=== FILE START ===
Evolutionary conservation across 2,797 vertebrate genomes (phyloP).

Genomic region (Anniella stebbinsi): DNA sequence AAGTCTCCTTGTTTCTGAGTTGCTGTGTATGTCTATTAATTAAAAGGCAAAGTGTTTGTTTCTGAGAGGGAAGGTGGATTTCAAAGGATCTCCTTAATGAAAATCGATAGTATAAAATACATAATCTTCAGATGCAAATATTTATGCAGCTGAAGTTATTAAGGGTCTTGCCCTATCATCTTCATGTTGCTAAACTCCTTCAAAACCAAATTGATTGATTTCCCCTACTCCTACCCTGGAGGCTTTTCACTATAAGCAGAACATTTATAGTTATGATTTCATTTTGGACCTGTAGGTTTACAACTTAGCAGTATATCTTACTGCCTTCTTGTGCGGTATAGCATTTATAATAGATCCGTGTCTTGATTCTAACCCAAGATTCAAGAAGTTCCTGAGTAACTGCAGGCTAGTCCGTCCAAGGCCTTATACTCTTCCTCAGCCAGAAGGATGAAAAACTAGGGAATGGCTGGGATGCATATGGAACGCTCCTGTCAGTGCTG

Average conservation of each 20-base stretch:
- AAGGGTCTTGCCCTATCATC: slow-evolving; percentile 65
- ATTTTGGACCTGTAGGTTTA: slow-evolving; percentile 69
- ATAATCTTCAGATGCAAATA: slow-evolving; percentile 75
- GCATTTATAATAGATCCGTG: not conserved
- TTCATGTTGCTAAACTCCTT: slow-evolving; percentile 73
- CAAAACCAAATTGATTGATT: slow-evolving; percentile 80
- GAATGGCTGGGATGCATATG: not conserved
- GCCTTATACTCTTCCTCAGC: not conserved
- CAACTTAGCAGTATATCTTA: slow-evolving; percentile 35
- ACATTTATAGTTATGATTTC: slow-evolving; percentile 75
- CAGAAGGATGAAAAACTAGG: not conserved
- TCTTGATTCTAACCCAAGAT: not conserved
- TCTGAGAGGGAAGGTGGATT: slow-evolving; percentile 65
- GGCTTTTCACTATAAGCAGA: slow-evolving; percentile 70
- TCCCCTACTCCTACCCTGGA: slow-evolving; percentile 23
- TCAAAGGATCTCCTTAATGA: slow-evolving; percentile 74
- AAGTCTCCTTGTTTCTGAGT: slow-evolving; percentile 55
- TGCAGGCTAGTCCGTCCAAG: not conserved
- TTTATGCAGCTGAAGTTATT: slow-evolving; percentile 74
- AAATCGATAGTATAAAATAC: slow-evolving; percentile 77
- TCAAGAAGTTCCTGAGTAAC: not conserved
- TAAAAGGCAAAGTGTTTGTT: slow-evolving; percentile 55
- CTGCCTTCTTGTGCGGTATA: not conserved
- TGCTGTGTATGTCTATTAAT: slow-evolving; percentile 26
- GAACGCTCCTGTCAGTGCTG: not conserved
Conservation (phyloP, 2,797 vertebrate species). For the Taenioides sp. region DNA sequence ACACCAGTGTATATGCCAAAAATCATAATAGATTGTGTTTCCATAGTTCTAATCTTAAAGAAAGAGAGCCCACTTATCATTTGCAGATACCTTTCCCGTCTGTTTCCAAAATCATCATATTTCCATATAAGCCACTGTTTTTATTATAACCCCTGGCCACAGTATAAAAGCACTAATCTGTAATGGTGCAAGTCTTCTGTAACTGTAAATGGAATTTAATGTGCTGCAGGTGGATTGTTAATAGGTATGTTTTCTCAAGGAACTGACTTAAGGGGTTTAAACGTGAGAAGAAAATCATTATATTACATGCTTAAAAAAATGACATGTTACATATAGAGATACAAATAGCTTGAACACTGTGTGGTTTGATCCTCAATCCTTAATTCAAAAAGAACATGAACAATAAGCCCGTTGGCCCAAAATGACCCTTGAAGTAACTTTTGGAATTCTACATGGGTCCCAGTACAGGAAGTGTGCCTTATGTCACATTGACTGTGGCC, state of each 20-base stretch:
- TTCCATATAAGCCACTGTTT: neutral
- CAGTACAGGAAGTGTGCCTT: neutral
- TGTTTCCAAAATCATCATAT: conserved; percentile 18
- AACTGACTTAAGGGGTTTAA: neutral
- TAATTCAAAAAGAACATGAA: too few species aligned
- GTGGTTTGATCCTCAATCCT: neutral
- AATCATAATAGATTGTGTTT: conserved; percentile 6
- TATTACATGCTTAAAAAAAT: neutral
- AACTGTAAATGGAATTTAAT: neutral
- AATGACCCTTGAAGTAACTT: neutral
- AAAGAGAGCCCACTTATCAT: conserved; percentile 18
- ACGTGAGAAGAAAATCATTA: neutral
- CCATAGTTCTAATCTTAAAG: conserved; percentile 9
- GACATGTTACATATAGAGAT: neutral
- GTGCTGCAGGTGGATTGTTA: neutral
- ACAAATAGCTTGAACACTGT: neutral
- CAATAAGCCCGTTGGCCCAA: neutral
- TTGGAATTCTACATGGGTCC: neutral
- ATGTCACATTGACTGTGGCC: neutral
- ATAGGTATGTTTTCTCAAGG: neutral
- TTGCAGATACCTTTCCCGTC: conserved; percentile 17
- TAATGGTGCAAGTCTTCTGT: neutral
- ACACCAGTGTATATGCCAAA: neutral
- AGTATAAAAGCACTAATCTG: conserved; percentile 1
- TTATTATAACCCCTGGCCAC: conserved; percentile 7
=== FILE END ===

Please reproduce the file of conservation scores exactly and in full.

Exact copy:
Evolutionary conservation across 2,797 vertebrate genomes (phyloP).

Genomic region (Anniella stebbinsi): DNA sequence AAGTCTCCTTGTTTCTGAGTTGCTGTGTATGTCTATTAATTAAAAGGCAAAGTGTTTGTTTCTGAGAGGGAAGGTGGATTTCAAAGGATCTCCTTAATGAAAATCGATAGTATAAAATACATAATCTTCAGATGCAAATATTTATGCAGCTGAAGTTATTAAGGGTCTTGCCCTATCATCTTCATGTTGCTAAACTCCTTCAAAACCAAATTGATTGATTTCCCCTACTCCTACCCTGGAGGCTTTTCACTATAAGCAGAACATTTATAGTTATGATTTCATTTTGGACCTGTAGGTTTACAACTTAGCAGTATATCTTACTGCCTTCTTGTGCGGTATAGCATTTATAATAGATCCGTGTCTTGATTCTAACCCAAGATTCAAGAAGTTCCTGAGTAACTGCAGGCTAGTCCGTCCAAGGCCTTATACTCTTCCTCAGCCAGAAGGATGAAAAACTAGGGAATGGCTGGGATGCATATGGAACGCTCCTGTCAGTGCTG

Average conservation of each 20-base stretch:
- AAGGGTCTTGCCCTATCATC: slow-evolving; percentile 65
- ATTTTGGACCTGTAGGTTTA: slow-evolving; percentile 69
- ATAATCTTCAGATGCAAATA: slow-evolving; percentile 75
- GCATTTATAATAGATCCGTG: not conserved
- TTCATGTTGCTAAACTCCTT: slow-evolving; percentile 73
- CAAAACCAAATTGATTGATT: slow-evolving; percentile 80
- GAATGGCTGGGATGCATATG: not conserved
- GCCTTATACTCTTCCTCAGC: not conserved
- CAACTTAGCAGTATATCTTA: slow-evolving; percentile 35
- ACATTTATAGTTATGATTTC: slow-evolving; percentile 75
- CAGAAGGATGAAAAACTAGG: not conserved
- TCTTGATTCTAACCCAAGAT: not conserved
- TCTGAGAGGGAAGGTGGATT: slow-evolving; percentile 65
- GGCTTTTCACTATAAGCAGA: slow-evolving; percentile 70
- TCCCCTACTCCTACCCTGGA: slow-evolving; percentile 23
- TCAAAGGATCTCCTTAATGA: slow-evolving; percentile 74
- AAGTCTCCTTGTTTCTGAGT: slow-evolving; percentile 55
- TGCAGGCTAGTCCGTCCAAG: not conserved
- TTTATGCAGCTGAAGTTATT: slow-evolving; percentile 74
- AAATCGATAGTATAAAATAC: slow-evolving; percentile 77
- TCAAGAAGTTCCTGAGTAAC: not conserved
- TAAAAGGCAAAGTGTTTGTT: slow-evolving; percentile 55
- CTGCCTTCTTGTGCGGTATA: not conserved
- TGCTGTGTATGTCTATTAAT: slow-evolving; percentile 26
- GAACGCTCCTGTCAGTGCTG: not conserved
Conservation (phyloP, 2,797 vertebrate species). For the Taenioides sp. region DNA sequence ACACCAGTGTATATGCCAAAAATCATAATAGATTGTGTTTCCATAGTTCTAATCTTAAAGAAAGAGAGCCCACTTATCATTTGCAGATACCTTTCCCGTCTGTTTCCAAAATCATCATATTTCCATATAAGCCACTGTTTTTATTATAACCCCTGGCCACAGTATAAAAGCACTAATCTGTAATGGTGCAAGTCTTCTGTAACTGTAAATGGAATTTAATGTGCTGCAGGTGGATTGTTAATAGGTATGTTTTCTCAAGGAACTGACTTAAGGGGTTTAAACGTGAGAAGAAAATCATTATATTACATGCTTAAAAAAATGACATGTTACATATAGAGATACAAATAGCTTGAACACTGTGTGGTTTGATCCTCAATCCTTAATTCAAAAAGAACATGAACAATAAGCCCGTTGGCCCAAAATGACCCTTGAAGTAACTTTTGGAATTCTACATGGGTCCCAGTACAGGAAGTGTGCCTTATGTCACATTGACTGTGGCC, state of each 20-base stretch:
- TTCCATATAAGCCACTGTTT: neutral
- CAGTACAGGAAGTGTGCCTT: neutral
- TGTTTCCAAAATCATCATAT: conserved; percentile 18
- AACTGACTTAAGGGGTTTAA: neutral
- TAATTCAAAAAGAACATGAA: too few species aligned
- GTGGTTTGATCCTCAATCCT: neutral
- AATCATAATAGATTGTGTTT: conserved; percentile 6
- TATTACATGCTTAAAAAAAT: neutral
- AACTGTAAATGGAATTTAAT: neutral
- AATGACCCTTGAAGTAACTT: neutral
- AAAGAGAGCCCACTTATCAT: conserved; percentile 18
- ACGTGAGAAGAAAATCATTA: neutral
- CCATAGTTCTAATCTTAAAG: conserved; percentile 9
- GACATGTTACATATAGAGAT: neutral
- GTGCTGCAGGTGGATTGTTA: neutral
- ACAAATAGCTTGAACACTGT: neutral
- CAATAAGCCCGTTGGCCCAA: neutral
- TTGGAATTCTACATGGGTCC: neutral
- ATGTCACATTGACTGTGGCC: neutral
- ATAGGTATGTTTTCTCAAGG: neutral
- TTGCAGATACCTTTCCCGTC: conserved; percentile 17
- TAATGGTGCAAGTCTTCTGT: neutral
- ACACCAGTGTATATGCCAAA: neutral
- AGTATAAAAGCACTAATCTG: conserved; percentile 1
- TTATTATAACCCCTGGCCAC: conserved; percentile 7